Shabnam Di Pilato - Logistics coordinator

What are some of the challenges of the role?

One of the challenges is also one of the reasons I love my job – because it feels incredibly rewarding when you overcome it. It’s the fact that not everyone is embracing change, especially at first.

Some drivers are used to their traditional diesel trucks and are very set in their ways. So when they come here and see that they will be driving the electric trucks, they're very apprehensive. 

We're really here to provide the support they need and to show them that this is the future. “The age of sustainable shipping is here,” I tell them. “You are literally driving it. And we’re all working as a team, so let’s do this. Let’s make things better.”

What sort of reactions do you get from drivers when they see the Einride electric trucks?

It really goes one of two ways. There will be the one driver who comes in, and they're super excited about this; it's like a new toy for them. They want to play around with all of the cool bells and whistles. These drivers are somewhat easier to work with because right off the bat, they have that interest. 

On the other side, you have drivers who are slightly more – if not significantly more – apprehensive. They’ve been driving diesel for years and perhaps think that electric is not yet mature enough or that it's unreliable.

Meeting them, we give them a full training, we bring them around the tracks, we ride with them. We're constantly here as support if they have questions or concerns as long as we're really feeding them the information that they need. After a bit of time, the apprehension fades and the comfort starts to settle in – us being here on site helps to enable that smooth transition. And I think that’s important when it comes to change.

"Seeing everyone else around me constantly so excited about what we're doing – it helps keep that fire burning."

It's also a kind of support that is rare for some drivers. Generally, you don't see people going out with the diesel drivers and monitoring what they're doing and working on improvements, since it's been around for so long. On the other hand, the drivers walk in here and they see our bright smiling faces first thing in the morning ready to help them out and do whatever it is they need! I believe it makes a very big difference for them, being supported like this, day to day.

What would you say to those who feel that electrification is still a few years away?

Honestly, I would say: What are you waiting for? Why isn't the time? It's happening. You can see it with your own eyes. We’ve got vehicles on the road. Drivers are driving. The goods are getting moved. The emissions are being saved.

I understand why some may be hesitant. People can be incredibly resistant to change. Sometimes it’s tempting to stick to what you’re used to rather than go through a potentially uncomfortable period of time feeling challenged – especially when it goes against your instincts or what you know to be tried and trusted. It can take a lot of open-mindedness to switch over to something different. But I’m glad to have helped many drivers come around and get on board!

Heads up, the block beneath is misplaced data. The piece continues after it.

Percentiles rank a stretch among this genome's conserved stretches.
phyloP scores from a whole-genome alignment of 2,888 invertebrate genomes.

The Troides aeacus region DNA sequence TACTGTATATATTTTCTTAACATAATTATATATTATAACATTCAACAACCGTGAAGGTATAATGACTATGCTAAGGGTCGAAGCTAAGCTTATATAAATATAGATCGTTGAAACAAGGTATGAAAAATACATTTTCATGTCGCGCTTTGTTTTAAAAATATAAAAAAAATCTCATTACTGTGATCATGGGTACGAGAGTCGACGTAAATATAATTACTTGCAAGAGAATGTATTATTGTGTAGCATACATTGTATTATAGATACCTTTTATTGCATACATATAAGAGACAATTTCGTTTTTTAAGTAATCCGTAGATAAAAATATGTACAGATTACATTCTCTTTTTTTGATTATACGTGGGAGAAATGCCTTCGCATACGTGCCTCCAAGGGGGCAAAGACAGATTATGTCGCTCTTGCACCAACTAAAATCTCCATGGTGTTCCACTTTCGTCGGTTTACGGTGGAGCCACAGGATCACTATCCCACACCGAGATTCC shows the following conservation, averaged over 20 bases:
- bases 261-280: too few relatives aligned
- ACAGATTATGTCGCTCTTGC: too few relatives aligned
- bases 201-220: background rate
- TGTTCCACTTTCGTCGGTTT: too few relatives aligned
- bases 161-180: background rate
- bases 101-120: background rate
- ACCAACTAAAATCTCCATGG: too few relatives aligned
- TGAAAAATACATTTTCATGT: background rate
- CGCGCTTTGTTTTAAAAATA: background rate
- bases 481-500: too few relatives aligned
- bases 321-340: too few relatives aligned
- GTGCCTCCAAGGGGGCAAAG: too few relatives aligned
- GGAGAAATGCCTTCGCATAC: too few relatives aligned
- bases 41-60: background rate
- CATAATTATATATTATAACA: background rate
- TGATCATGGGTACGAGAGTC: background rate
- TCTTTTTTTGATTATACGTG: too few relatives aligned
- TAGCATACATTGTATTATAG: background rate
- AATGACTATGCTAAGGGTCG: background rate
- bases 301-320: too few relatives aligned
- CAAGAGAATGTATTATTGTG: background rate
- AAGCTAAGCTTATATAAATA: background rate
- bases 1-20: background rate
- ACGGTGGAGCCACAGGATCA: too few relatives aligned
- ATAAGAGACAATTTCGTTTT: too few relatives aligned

What are some of your hobbies and interests?

About ten years ago, my sister and I randomly stumbled on an obstacle course race. Prior to this we were quite fitness oriented, but these races – which we really started getting into over the years – introduced us to a whole new type of training. You really build up your endurance and strength. And they’re not just physically challenging, they’re also incredibly challenging mentally. And, you know, I just love a good challenge – doesn't matter what aspect of my life it is.

I actually met my husband at an obstacle course race! We haven’t competed in years, pausing due to the global pandemic followed by the birth of our daughter, who is now 1. But we are now back in training for it, and we’re both very excited to compete again.

obstacle course

Has having a child influenced how you think about the global climate challenge?

Absolutely – it makes a big difference. My daughter was 6 months old when I joined Einride. To be part of something that will benefit her and future generations is a big part of why I love doing what I do.

I mean, the global climate challenge is the biggest obstacle course there is. And it’s grueling. And it requires focus, determination, and a lot of work. But we have to find our way through.

I really do believe it's possible for people to band together and do what needs to be done. And it’s important to be optimistic about the possibilities. Part of why I love my job is that I get to share that optimism with others; I get to inspire them to embrace what seems like one small change to them – switching from diesel to electric driving – but a change that has a huge impact once you take a step back.


Want to join Shabnam in driving change for the better? We are always on the lookout for spirited and ambitious people who can bring relevant expertise to our team. Check out the Einride careers page to see our open positions.

Shabnam Di Pilato at a playground

See our job openings →

Subscribe to discover the 
latest from Einride!

By submitting this form, I acknowledge receipt of Einride's Privacy Policy.

Discover more People

Erik Bohnsack, Software engineer at Einride, gardening flowers
6 min read

Einride Portraits: Erik, Software Engineer

Olivia Forsselius, Business analyst, taking a swim at Långholmen, Stockholm.

Philipp-Christian Diehl, Senior Business Development Manager, at the golf course

Philip Hassel, Software engineer

A man with a climbing clothes and a climbing stick standing between two tall brown cliffs.

Michelle Avary in sunglasses

Rui Eduardo, Einride designer, takes a picture with his phone.

Bianca Otake at Einride Vision Shop

Discover all insights